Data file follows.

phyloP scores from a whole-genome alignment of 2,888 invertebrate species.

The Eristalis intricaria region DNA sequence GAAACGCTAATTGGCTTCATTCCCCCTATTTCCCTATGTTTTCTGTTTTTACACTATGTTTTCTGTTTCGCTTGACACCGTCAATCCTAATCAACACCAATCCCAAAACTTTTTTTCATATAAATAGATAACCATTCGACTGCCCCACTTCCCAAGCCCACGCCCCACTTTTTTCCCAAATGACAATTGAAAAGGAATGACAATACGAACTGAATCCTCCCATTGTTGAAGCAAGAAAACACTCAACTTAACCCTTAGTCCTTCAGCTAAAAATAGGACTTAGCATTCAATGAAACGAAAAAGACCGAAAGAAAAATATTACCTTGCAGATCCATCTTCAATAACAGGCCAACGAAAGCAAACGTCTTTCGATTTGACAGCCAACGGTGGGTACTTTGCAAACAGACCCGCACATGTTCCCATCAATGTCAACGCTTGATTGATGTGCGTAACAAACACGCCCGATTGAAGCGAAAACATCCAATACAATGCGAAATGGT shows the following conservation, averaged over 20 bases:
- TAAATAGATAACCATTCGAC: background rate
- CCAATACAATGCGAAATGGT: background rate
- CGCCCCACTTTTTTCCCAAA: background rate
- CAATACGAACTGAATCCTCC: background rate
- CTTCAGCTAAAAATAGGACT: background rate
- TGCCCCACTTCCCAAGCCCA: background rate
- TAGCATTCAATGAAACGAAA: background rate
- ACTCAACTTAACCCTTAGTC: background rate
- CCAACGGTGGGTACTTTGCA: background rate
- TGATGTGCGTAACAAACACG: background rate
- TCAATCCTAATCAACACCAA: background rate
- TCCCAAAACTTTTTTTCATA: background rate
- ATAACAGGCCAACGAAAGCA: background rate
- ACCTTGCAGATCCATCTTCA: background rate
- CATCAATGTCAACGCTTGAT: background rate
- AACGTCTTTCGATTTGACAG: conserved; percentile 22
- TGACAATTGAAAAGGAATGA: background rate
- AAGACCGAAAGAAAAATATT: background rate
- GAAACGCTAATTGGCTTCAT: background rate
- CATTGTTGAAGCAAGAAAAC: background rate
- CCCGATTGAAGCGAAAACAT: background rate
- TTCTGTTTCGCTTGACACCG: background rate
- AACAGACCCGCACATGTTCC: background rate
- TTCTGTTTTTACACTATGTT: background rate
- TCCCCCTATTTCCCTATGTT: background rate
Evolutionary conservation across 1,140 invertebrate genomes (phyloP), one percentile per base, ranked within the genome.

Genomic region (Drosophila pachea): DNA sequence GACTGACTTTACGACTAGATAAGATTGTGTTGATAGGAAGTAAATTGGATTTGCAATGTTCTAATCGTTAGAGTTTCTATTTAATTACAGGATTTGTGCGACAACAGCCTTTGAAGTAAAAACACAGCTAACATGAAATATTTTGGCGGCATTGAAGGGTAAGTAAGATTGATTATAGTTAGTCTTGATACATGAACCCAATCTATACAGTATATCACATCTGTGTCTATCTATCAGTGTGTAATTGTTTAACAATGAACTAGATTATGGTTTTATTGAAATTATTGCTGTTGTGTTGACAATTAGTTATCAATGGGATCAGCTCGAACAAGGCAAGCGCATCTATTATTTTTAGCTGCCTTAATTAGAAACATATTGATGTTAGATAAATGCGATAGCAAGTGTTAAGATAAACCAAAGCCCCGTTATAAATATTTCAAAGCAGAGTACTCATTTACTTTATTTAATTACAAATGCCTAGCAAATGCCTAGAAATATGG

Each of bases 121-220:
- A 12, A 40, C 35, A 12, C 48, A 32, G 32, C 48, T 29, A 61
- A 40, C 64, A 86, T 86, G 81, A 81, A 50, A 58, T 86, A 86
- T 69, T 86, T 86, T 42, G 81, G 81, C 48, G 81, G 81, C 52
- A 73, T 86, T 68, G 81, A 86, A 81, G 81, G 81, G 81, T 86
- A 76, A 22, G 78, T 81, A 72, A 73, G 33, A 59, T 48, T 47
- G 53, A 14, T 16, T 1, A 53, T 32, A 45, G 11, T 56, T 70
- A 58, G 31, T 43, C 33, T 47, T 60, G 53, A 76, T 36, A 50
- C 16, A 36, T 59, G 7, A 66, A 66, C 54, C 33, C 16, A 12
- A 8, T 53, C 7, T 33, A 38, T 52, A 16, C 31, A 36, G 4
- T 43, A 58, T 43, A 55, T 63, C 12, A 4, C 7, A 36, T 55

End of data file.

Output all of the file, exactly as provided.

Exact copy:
phyloP scores from a whole-genome alignment of 2,888 invertebrate species.

The Eristalis intricaria region DNA sequence GAAACGCTAATTGGCTTCATTCCCCCTATTTCCCTATGTTTTCTGTTTTTACACTATGTTTTCTGTTTCGCTTGACACCGTCAATCCTAATCAACACCAATCCCAAAACTTTTTTTCATATAAATAGATAACCATTCGACTGCCCCACTTCCCAAGCCCACGCCCCACTTTTTTCCCAAATGACAATTGAAAAGGAATGACAATACGAACTGAATCCTCCCATTGTTGAAGCAAGAAAACACTCAACTTAACCCTTAGTCCTTCAGCTAAAAATAGGACTTAGCATTCAATGAAACGAAAAAGACCGAAAGAAAAATATTACCTTGCAGATCCATCTTCAATAACAGGCCAACGAAAGCAAACGTCTTTCGATTTGACAGCCAACGGTGGGTACTTTGCAAACAGACCCGCACATGTTCCCATCAATGTCAACGCTTGATTGATGTGCGTAACAAACACGCCCGATTGAAGCGAAAACATCCAATACAATGCGAAATGGT shows the following conservation, averaged over 20 bases:
- TAAATAGATAACCATTCGAC: background rate
- CCAATACAATGCGAAATGGT: background rate
- CGCCCCACTTTTTTCCCAAA: background rate
- CAATACGAACTGAATCCTCC: background rate
- CTTCAGCTAAAAATAGGACT: background rate
- TGCCCCACTTCCCAAGCCCA: background rate
- TAGCATTCAATGAAACGAAA: background rate
- ACTCAACTTAACCCTTAGTC: background rate
- CCAACGGTGGGTACTTTGCA: background rate
- TGATGTGCGTAACAAACACG: background rate
- TCAATCCTAATCAACACCAA: background rate
- TCCCAAAACTTTTTTTCATA: background rate
- ATAACAGGCCAACGAAAGCA: background rate
- ACCTTGCAGATCCATCTTCA: background rate
- CATCAATGTCAACGCTTGAT: background rate
- AACGTCTTTCGATTTGACAG: conserved; percentile 22
- TGACAATTGAAAAGGAATGA: background rate
- AAGACCGAAAGAAAAATATT: background rate
- GAAACGCTAATTGGCTTCAT: background rate
- CATTGTTGAAGCAAGAAAAC: background rate
- CCCGATTGAAGCGAAAACAT: background rate
- TTCTGTTTCGCTTGACACCG: background rate
- AACAGACCCGCACATGTTCC: background rate
- TTCTGTTTTTACACTATGTT: background rate
- TCCCCCTATTTCCCTATGTT: background rate
Evolutionary conservation across 1,140 invertebrate genomes (phyloP), one percentile per base, ranked within the genome.

Genomic region (Drosophila pachea): DNA sequence GACTGACTTTACGACTAGATAAGATTGTGTTGATAGGAAGTAAATTGGATTTGCAATGTTCTAATCGTTAGAGTTTCTATTTAATTACAGGATTTGTGCGACAACAGCCTTTGAAGTAAAAACACAGCTAACATGAAATATTTTGGCGGCATTGAAGGGTAAGTAAGATTGATTATAGTTAGTCTTGATACATGAACCCAATCTATACAGTATATCACATCTGTGTCTATCTATCAGTGTGTAATTGTTTAACAATGAACTAGATTATGGTTTTATTGAAATTATTGCTGTTGTGTTGACAATTAGTTATCAATGGGATCAGCTCGAACAAGGCAAGCGCATCTATTATTTTTAGCTGCCTTAATTAGAAACATATTGATGTTAGATAAATGCGATAGCAAGTGTTAAGATAAACCAAAGCCCCGTTATAAATATTTCAAAGCAGAGTACTCATTTACTTTATTTAATTACAAATGCCTAGCAAATGCCTAGAAATATGG

Each of bases 121-220:
- A 12, A 40, C 35, A 12, C 48, A 32, G 32, C 48, T 29, A 61
- A 40, C 64, A 86, T 86, G 81, A 81, A 50, A 58, T 86, A 86
- T 69, T 86, T 86, T 42, G 81, G 81, C 48, G 81, G 81, C 52
- A 73, T 86, T 68, G 81, A 86, A 81, G 81, G 81, G 81, T 86
- A 76, A 22, G 78, T 81, A 72, A 73, G 33, A 59, T 48, T 47
- G 53, A 14, T 16, T 1, A 53, T 32, A 45, G 11, T 56, T 70
- A 58, G 31, T 43, C 33, T 47, T 60, G 53, A 76, T 36, A 50
- C 16, A 36, T 59, G 7, A 66, A 66, C 54, C 33, C 16, A 12
- A 8, T 53, C 7, T 33, A 38, T 52, A 16, C 31, A 36, G 4
- T 43, A 58, T 43, A 55, T 63, C 12, A 4, C 7, A 36, T 55